• Enhancing corporate transaction oversight by requiring ‘persons involved in a corporate transaction to make a statement setting out information about the event and how any detriment to a DB pension scheme, as a result of this event, is to be mitigated;’ and
  • Extending information gathering powers to enable the Regulator to enter a wider range of premises and require individuals to attend an interview.

When the Bill was in the Lords, Peers expressed concern that the scope of clause 107 (sanctions for avoidance of employer debt) was too wide in terms of the people potentially caught by it. The Government responded that it was concerned not to create loopholes.

Part 4 – Pensions dashboards

The Bill would create a legislative framework for pensions dashboards – digital interfaces that enable people to see all their pension savings in one place so that individuals can make better decisions about their retirement plans.

One area of debate has been whether there should be a single dashboard provided by the Money and Pensions Service (MaPS) – a statutory arms-length body – or multiple dashboards provided by industry. The Work and Pensions Committee recommended the former, on the basis that consumers wanted “simple, impartial, and trustworthy information” and that multiple dashboards, hosted by “self-interested providers” would add complexity. However, the Government said that multiple dashboards would improve consumer choice and decided that they should exist alongside a non-commercial dashboard, which would offer an “impartial service to those who prefer it, or who may not be targeted by the market.”

At Report Stage, Peers agreed to amendments in the name of Labour Peer, Baroness Drake, that would: i) require the MaPS dashboard to be up and running for a year, and the Secretary of State have reported to Parliament on its operation, before other commercial dashboards could be launched; and ii) exclude facilities for engaging in financial transactions from pensions dashboards.

Part 5 – Further provisions relating to pension schemes

The Bill contains a number of other provisions:

  • Clause 123 introduces Schedule 10 which provides for amendments to the scheme funding provisions of Part 3 of the Pensions Act 2004. It introduces a new requirement for schemes to have a ‘funding and investment strategy’ for providing pension benefits over the longer term and to report on its implementation to the Pensions Regulator in a new ‘statement of strategy’.
  • Clause 124 would require occupational pension schemes to manage the effects of climate change as a financial risk and to report on how they have done so.
  • Clause 125 would allow regulations to be made to stipulate the conditions which persons, including a pension scheme member, will need to meet to have a statutory right to transfer their pension savings to another scheme. The aim is to protect members from scams by helping trustees of occupational pension schemes ensure transfers are made to safe, not fraudulent, schemes.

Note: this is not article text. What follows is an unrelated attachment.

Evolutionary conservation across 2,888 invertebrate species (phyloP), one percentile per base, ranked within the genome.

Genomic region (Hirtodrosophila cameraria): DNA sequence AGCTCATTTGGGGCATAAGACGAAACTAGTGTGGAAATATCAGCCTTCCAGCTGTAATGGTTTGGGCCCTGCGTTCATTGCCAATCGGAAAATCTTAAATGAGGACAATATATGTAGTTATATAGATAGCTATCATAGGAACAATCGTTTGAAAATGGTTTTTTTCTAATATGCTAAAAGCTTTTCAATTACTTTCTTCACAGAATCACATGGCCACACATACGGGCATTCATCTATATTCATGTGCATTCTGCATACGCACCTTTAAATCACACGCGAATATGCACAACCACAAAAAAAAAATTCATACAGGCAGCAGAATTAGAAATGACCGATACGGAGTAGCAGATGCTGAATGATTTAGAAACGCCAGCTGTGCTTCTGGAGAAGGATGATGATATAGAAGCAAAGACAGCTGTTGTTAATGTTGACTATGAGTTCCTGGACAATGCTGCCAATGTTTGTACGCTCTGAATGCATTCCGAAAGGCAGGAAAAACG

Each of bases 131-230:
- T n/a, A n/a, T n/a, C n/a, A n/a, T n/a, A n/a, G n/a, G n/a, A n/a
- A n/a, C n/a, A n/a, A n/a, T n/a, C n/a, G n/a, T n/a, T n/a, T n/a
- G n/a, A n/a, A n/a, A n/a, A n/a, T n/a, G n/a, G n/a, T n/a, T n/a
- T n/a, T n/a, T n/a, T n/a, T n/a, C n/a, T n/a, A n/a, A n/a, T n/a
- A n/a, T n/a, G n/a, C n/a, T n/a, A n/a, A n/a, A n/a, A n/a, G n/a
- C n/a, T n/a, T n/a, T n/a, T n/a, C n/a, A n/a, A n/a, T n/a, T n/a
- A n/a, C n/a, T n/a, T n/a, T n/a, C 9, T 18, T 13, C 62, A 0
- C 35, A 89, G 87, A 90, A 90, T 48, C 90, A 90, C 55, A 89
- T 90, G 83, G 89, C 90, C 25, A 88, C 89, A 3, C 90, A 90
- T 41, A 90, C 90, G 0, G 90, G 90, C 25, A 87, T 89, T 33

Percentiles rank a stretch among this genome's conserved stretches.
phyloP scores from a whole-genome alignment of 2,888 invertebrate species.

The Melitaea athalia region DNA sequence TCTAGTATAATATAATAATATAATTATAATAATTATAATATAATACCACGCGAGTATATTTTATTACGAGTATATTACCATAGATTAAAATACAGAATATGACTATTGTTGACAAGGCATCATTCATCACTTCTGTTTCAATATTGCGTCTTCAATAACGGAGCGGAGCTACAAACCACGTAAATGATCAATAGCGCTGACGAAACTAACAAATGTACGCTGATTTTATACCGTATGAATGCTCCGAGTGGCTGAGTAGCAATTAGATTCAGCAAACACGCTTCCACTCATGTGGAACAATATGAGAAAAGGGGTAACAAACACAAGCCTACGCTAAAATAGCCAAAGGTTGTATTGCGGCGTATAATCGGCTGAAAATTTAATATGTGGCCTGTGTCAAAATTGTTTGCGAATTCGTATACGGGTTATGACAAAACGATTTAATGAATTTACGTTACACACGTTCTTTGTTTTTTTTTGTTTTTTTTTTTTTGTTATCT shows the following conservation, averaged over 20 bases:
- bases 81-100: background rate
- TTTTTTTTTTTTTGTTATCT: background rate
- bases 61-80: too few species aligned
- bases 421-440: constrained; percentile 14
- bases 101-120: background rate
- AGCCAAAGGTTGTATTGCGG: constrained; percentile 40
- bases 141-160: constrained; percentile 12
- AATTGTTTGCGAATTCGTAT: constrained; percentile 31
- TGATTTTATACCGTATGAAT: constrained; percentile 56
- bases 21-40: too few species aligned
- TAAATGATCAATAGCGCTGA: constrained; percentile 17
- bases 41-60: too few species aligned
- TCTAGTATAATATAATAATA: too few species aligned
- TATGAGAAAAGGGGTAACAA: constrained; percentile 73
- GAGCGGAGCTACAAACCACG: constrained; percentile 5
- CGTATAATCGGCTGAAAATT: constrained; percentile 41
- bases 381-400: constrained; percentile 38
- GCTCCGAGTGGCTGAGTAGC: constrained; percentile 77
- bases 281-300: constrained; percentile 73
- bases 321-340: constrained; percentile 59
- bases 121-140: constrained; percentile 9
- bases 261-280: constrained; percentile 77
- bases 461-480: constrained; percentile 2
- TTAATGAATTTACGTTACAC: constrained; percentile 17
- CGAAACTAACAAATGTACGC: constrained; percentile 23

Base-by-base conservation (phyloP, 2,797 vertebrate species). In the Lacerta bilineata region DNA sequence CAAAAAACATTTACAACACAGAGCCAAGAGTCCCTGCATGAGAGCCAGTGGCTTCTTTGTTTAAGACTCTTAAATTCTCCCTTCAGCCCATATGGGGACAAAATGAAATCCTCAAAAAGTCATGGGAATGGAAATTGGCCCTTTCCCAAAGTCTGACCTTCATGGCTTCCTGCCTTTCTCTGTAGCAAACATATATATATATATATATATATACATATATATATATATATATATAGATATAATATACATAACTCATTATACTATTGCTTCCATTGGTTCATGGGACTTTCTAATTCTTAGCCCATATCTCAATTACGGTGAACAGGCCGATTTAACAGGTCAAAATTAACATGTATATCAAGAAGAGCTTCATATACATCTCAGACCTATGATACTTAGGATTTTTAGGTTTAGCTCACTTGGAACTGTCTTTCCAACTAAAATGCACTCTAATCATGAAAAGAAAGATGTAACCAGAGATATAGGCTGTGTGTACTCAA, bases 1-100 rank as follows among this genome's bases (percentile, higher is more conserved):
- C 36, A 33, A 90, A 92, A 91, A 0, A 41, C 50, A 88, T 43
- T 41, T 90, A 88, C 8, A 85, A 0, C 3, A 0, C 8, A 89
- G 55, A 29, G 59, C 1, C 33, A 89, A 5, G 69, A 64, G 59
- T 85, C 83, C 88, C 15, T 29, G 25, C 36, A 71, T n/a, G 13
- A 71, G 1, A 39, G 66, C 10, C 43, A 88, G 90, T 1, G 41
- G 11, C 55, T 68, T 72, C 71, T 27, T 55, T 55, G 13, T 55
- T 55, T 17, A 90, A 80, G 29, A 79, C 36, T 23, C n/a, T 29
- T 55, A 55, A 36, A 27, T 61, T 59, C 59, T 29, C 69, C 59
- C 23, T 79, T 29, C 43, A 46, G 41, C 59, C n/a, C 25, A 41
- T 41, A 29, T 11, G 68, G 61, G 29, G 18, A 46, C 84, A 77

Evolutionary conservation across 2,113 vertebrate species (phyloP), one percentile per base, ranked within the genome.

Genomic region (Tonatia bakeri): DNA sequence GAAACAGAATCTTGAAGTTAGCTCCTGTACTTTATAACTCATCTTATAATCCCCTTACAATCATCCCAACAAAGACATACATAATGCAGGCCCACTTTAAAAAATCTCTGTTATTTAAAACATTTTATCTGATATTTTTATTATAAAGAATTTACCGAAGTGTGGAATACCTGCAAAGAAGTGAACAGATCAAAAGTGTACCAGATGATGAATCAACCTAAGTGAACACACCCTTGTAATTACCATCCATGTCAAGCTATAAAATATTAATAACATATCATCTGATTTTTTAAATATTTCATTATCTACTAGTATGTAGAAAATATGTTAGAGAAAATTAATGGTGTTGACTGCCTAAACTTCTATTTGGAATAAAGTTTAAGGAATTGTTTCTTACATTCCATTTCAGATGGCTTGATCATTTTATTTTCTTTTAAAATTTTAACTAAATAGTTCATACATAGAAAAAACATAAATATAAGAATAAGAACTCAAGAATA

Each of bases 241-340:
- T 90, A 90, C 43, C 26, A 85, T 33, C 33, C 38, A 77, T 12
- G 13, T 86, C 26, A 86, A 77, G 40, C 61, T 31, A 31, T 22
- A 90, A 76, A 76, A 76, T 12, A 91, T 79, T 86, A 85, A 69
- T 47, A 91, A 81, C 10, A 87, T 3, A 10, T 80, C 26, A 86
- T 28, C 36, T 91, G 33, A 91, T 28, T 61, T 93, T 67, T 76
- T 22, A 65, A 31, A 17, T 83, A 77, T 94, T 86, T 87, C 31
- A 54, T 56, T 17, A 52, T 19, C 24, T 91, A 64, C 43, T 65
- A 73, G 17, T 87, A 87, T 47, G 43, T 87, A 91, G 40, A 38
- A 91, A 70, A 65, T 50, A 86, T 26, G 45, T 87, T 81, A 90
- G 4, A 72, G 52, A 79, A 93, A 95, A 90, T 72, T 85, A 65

• Clause 126 would ensure that the Pension Protection Fund (PPF) can continue to administer the compensation scheme as intended following court rulings.

Follow the progress of the Pension Schemes [Lords] Bill

The Pension Schemes [Lords] Bill 2019–21 was introduced to the House of Commons on 16 July 2020. Second reading was held on 7 October 2020.

There will be no oral evidence sessions.

Guidance on submitting written evidence

Deadline for written evidence submissions

The Public Bill Committee is now able to receive written evidence. The sooner you send in your submission, the more time the Committee will have to take it into consideration and possibly reflect it in an amendment. The order in which amendments are taken in Committee will be available in due course under Selection of Amendments on the Bill documents pages. Once the Committee has dealt with an amendment it will not revisit it.

The first sitting of the Public Bill Committee will be Tuesday 3 November and the Committee is scheduled to report by Thursday 5 November 2020. However, please note that when the Committee concludes its consideration of the Bill it is no longer able to receive written evidence and it can conclude earlier than the expected deadline of 5.00pm on Thursday 5 November 2020. You are strongly advised to submit your written evidence as soon as possible.

Your submission should be emailed to scrutiny@parliament.uk.

Further guidance on submitting written evidence can be found here.